When Pigs Fly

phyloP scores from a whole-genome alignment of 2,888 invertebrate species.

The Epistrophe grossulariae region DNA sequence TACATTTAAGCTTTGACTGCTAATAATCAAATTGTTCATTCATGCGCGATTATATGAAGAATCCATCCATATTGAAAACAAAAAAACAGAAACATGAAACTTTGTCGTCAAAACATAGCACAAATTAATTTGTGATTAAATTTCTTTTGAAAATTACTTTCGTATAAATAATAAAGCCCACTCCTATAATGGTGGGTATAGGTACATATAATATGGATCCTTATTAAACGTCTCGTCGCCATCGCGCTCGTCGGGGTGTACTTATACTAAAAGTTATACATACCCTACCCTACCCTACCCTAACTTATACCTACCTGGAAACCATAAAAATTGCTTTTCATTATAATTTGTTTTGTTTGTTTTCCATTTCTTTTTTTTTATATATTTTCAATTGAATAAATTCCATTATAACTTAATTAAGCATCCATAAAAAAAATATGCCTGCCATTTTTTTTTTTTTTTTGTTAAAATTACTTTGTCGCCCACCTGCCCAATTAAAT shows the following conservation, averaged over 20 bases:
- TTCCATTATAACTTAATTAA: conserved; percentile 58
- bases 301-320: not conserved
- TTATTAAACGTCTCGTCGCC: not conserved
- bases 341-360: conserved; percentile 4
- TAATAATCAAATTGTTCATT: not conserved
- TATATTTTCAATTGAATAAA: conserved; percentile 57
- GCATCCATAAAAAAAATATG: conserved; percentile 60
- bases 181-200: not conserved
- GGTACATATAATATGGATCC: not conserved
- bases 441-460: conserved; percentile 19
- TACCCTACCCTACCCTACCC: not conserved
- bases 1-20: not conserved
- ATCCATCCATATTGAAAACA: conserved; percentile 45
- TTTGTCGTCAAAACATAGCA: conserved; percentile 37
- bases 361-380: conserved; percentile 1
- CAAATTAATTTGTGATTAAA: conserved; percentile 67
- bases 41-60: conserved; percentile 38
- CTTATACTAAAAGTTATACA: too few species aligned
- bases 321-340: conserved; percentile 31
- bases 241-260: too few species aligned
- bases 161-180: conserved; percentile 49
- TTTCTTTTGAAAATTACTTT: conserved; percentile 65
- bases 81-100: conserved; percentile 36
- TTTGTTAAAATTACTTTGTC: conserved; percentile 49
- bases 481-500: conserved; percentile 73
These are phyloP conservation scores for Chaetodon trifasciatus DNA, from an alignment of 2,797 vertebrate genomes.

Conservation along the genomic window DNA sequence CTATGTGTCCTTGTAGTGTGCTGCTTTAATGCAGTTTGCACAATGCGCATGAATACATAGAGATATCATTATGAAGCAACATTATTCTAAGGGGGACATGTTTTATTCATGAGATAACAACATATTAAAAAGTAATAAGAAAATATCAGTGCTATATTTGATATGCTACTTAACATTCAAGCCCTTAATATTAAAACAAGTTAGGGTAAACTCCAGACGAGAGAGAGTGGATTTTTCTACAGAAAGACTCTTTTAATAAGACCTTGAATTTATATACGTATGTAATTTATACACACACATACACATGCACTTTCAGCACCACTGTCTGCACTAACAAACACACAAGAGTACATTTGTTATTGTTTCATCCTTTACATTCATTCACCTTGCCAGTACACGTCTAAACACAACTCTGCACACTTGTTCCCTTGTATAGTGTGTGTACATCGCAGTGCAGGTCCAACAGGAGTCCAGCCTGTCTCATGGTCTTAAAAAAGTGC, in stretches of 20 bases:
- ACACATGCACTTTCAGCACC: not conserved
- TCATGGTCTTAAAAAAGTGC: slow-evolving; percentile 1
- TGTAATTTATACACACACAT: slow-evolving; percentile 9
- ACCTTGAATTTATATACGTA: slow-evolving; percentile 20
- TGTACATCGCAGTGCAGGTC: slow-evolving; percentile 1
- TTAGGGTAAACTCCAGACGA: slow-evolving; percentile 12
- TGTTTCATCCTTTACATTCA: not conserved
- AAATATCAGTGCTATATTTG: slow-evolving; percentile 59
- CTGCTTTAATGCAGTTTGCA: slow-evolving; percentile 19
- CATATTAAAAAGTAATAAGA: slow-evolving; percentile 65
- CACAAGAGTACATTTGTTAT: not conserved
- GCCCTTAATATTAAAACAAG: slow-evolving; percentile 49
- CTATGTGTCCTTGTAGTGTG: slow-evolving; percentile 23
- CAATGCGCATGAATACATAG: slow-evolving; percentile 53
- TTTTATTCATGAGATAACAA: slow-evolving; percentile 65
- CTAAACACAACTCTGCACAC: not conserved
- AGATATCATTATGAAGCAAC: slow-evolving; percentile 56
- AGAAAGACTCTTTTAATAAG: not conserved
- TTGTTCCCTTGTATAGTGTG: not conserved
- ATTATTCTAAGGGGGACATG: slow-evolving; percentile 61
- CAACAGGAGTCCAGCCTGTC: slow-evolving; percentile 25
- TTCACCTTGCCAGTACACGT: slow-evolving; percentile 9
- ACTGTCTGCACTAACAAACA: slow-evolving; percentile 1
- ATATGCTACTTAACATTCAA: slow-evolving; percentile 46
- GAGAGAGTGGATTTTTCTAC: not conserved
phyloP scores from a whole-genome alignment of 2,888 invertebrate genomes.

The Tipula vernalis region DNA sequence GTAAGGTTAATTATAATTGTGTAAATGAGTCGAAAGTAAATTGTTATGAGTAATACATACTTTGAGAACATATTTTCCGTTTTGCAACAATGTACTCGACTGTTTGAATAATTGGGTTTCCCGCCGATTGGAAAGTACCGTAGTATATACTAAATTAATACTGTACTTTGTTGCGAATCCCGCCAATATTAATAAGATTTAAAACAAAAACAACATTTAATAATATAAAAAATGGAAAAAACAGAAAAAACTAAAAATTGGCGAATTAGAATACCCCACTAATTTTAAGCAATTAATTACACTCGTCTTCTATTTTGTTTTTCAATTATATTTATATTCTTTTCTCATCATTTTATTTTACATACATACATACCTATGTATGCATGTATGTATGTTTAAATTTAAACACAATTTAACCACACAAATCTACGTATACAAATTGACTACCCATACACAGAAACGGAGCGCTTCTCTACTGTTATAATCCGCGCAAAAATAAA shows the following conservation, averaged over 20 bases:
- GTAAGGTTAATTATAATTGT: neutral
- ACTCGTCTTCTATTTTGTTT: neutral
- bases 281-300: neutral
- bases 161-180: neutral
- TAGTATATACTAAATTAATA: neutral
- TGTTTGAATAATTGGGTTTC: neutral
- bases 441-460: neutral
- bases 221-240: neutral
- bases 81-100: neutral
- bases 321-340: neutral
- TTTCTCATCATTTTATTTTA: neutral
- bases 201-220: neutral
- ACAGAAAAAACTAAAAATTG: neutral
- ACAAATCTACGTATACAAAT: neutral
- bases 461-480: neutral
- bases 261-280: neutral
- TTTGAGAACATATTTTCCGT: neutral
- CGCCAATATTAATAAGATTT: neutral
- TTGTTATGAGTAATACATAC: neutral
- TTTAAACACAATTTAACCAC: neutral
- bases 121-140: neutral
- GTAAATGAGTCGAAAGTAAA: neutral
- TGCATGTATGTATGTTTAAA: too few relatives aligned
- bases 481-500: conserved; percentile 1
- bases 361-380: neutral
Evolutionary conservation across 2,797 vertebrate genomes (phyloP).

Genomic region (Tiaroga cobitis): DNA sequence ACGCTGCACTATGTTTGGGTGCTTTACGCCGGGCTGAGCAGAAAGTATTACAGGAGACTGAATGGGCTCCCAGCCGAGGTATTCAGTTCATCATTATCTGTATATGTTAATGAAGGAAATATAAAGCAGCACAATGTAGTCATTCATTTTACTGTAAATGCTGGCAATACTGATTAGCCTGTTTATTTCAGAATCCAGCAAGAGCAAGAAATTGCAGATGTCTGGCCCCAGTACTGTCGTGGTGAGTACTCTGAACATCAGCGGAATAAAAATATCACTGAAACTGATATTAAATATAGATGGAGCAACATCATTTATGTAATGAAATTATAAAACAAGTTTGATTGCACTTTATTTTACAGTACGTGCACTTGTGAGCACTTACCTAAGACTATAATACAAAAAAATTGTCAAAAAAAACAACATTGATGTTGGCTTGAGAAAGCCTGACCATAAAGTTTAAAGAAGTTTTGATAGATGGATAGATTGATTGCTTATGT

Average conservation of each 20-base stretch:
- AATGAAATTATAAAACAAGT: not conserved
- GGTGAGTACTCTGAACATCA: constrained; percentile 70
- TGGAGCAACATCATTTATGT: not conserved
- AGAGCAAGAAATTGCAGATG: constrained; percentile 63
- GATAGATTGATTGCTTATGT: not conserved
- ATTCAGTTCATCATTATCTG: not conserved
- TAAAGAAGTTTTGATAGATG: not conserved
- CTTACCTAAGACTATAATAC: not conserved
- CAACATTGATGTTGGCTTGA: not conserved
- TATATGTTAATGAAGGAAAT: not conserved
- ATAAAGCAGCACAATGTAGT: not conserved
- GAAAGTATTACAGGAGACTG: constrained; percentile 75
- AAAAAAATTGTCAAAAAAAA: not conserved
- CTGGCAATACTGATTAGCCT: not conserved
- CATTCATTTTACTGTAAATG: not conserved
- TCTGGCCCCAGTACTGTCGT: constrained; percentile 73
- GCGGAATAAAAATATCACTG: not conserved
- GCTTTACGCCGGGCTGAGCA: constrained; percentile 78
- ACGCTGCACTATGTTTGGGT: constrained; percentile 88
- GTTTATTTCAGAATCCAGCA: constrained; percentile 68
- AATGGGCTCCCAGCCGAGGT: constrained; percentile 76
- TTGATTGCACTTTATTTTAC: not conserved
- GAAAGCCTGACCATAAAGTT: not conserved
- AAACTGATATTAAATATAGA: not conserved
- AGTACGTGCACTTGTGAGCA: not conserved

Mason and I had a nice drive to Cincinnati last week. I hadn't been to that part of Ohio before, and it was really beautiful We had nice sunny, fall weather all the way through Wisconsin, Illinois, Indiana, and Ohio. On Wednesday night, we stopped in Merrillville, IN. There was a Portillo's Restaurant there, so we had some delicious Chicago dogs. Mason loved them and ate two. The NWSA conference was great except Elizabeth Alexander was sick, so I was disappointed that I didn't get to meet her. Mason did fine in the conference daycare. I didn't tell the childcare providers that Mason is autistic. I just told them that he was more like a three-year old. They noticed right away that he didn't want to be in the loud room, so they had someone sitting with him looking out the window a lot. He was fixated on the new "white" KitKat, and so we walked all over Cincinnati, but couldn't find one. My panel on Saturday evening went fine, and I had to talk over Tiffany, the 80's pop singer who was warming up below us in the Duke Energy Center. Next year the NWSA conference is Puerto Rico. That sounds like a nice place to be in November. Last Sunday, we met up with LaVonne and Kyla at Pearl's Place, a soul food restaurant, in Bronzeville. It's been two years since we've seen them. Kyla is so cute, smart, and outgoing. She even remembered when she fed Mason strawberries at the Wisconsin Dells (they were barely two then). Mason has been enjoying looking at the pictures we took of the two of them together. I hope it's not another two years before we make it back to Chicago. I remember thinking when I took this job in Menomonie that I would be able to maintain my friendships in Chicago, and I didn't think a five and half hour drive was a very big deal. Then after Mason was born, it seemed hard to go there. Most all of my travel has been work related. On Friday, I got finger printed again for the umpteenth time. The detective asked me why I needed fingerprints. I told him that I was planning to adopt a child. He said that they don't use finger prints anymore, they just collect DNA at crime scenes. The process seemed outdated to me too, since I've had my finger prints taken every time I started a new teaching job and several times for my first adoption. The home study seems easier this time. I got all the paperwork done in a few days; now I'm just waiting for the social worker from Crossroads to visit the first week in December. She said she could do it before Thanksgiving, but I needed to put it off until I get paid in December. Tomorrow I meet with the special needs adoption worker from LSS. She's going to update our special needs home study. It been over a year that I've been trying to adopt through foster care, and it hasn't worked out. My original hope was to find an African American male between the ages of 5-10. There haven't been any presented to me that would have worked for our family. Also, I now think that 5-10 is really too old for us, and it would be better if the child were younger than Mason. Bringing any child into our home that has had a traumatic past is more difficult for me than it might be fore some families. First, Mason can't talk well enough to converse with other children, and he also can't tell me what happened if he is hurt or abused by another child or adult. He can't even tell me what happens during the school day. When he comes home from school, I ask him if he saw certain people or did certain things and he always answers yes. I'm really thankful for all the generous donations people have made to my fundraising projects toward the private adoption. It wasn't a rash decision to try another private adoption, it was just that I didn't think I could ever save that much money on my salary. The adoption tax breaks all come after you've finalized the adoption. At least when my home study is done, I will be able to apply for some grants and continue to save. The economy tanked right after I started this job at UW-Stout, and the only raise I've had came when I was promoted from assistant to associate professor. The state of Wisconsin has not given us any raises in the seven years I've been here. We had two years of furloughs and our insurance and benefit costs have gone up every year. I do teach overloads, but even that is frowned on. Administrators have told me that it appears that if I CAN work more because I have the time to teach the overloads, that it looks like I should just be doing more work for the salary I already make. This doesn't make sense to me because no company in the private sector would tell employees that they cannot work overtime or work a second job. I've made that argument several times, but I recently heard that there will be a new policy that you can't teach an overload if you receive a release time for being a program director. I do receive a .25 release for directing Women and Gender Studies. If the release time ends, I'll have a hard decision to make as to whether or not I can stay and continue to work at Stout. For now, I have to keep my mind on the present and do the best that I can. I'm getting older and Mason wants a brother or sister, so that is my focus right now. The pictures above are of Mason in Cincinnati; Mason and Kyla in Chicago; Mason playing with Playdoh (he's been sick all week, so there has been a lot of playing with Playdoh; and I put up my dad's picture that was taken when he entered the Army. Happy Veteran's Day Dad! If you would like to make a donation to help with the cost please join and learn more about our adoption story: https://www.adopttogether.org/newbabyj


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